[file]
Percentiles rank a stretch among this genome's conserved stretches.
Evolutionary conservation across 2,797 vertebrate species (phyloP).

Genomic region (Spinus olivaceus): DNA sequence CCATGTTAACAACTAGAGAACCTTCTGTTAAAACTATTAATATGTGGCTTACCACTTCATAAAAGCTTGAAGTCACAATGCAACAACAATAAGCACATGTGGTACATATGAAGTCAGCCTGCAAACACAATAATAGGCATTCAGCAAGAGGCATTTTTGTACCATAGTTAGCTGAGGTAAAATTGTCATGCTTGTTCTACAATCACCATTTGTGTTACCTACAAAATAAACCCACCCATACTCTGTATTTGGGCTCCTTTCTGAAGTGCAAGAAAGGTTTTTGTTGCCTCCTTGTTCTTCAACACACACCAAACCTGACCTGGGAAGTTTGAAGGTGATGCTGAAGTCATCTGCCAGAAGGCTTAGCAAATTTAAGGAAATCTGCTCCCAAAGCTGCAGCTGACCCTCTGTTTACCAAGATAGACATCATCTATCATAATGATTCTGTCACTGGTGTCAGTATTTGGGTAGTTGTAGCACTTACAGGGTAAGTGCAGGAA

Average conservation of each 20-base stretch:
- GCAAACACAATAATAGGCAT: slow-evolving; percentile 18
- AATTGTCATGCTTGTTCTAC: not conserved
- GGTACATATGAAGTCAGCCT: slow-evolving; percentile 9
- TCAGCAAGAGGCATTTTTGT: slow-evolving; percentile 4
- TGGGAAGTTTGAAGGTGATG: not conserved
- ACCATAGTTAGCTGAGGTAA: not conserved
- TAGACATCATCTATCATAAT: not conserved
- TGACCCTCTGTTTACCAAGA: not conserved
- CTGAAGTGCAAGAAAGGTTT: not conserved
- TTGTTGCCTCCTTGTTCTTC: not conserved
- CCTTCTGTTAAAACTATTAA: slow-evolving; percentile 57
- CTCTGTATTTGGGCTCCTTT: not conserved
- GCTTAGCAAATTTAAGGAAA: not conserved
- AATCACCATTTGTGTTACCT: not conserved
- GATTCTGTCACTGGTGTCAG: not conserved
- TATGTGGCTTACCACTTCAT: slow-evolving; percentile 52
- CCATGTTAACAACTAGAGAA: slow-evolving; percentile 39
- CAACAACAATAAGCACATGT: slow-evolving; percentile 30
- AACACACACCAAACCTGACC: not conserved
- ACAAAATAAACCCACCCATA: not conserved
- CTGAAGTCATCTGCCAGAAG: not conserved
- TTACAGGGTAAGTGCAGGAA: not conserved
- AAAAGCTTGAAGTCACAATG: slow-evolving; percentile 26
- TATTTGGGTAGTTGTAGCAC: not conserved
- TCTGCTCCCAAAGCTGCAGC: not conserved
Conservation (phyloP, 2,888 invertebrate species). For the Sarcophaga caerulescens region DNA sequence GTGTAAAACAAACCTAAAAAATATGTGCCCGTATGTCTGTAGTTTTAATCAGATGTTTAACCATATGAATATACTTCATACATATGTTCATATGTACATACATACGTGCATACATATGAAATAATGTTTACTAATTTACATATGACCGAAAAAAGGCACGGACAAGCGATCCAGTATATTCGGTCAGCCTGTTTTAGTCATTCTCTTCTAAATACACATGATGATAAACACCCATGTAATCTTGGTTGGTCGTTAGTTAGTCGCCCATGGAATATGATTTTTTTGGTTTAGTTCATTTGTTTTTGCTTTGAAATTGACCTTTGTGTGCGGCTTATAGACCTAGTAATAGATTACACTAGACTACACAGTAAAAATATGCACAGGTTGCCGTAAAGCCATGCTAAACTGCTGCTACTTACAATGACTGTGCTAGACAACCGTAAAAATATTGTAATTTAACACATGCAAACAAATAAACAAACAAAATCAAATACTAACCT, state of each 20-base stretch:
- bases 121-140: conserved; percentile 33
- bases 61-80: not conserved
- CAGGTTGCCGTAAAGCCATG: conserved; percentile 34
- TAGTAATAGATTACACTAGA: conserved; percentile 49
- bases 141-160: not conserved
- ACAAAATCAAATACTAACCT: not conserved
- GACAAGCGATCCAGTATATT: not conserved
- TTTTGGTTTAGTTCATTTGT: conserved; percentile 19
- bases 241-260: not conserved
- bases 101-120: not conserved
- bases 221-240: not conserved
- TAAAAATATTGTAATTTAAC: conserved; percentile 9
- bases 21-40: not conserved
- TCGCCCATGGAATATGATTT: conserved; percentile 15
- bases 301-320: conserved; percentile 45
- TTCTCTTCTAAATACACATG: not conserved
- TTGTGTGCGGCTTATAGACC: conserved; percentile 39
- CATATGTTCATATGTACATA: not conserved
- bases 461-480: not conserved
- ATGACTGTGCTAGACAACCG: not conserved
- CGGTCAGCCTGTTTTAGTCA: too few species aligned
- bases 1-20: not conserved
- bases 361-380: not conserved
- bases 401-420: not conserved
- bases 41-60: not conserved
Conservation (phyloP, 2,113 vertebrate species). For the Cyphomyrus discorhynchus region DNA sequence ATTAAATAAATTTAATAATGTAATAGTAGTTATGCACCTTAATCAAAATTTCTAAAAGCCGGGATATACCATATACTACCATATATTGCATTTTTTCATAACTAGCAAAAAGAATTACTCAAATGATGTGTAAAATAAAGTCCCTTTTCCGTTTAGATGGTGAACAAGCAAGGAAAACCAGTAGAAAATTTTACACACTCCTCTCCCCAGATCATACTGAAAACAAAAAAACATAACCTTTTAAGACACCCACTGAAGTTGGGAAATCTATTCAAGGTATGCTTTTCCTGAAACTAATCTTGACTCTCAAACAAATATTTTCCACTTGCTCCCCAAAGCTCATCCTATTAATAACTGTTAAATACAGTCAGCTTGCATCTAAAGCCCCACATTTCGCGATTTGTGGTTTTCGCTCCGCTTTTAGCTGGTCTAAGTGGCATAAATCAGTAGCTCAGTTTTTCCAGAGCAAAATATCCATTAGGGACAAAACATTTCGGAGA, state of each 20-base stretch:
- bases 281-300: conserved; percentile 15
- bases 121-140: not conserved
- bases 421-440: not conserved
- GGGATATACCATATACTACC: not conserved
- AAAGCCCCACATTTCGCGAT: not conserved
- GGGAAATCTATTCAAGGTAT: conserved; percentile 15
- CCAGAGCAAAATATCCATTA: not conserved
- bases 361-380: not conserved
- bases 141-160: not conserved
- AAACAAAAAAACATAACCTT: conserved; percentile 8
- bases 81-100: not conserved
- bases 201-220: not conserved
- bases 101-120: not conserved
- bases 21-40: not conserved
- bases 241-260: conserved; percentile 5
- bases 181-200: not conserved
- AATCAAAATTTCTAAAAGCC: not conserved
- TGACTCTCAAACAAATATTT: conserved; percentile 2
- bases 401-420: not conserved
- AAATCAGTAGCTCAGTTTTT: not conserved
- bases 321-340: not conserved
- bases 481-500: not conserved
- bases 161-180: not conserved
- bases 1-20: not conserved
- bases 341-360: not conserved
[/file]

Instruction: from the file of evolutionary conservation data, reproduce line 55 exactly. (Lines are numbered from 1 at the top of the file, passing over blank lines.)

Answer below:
- bases 41-60: not conserved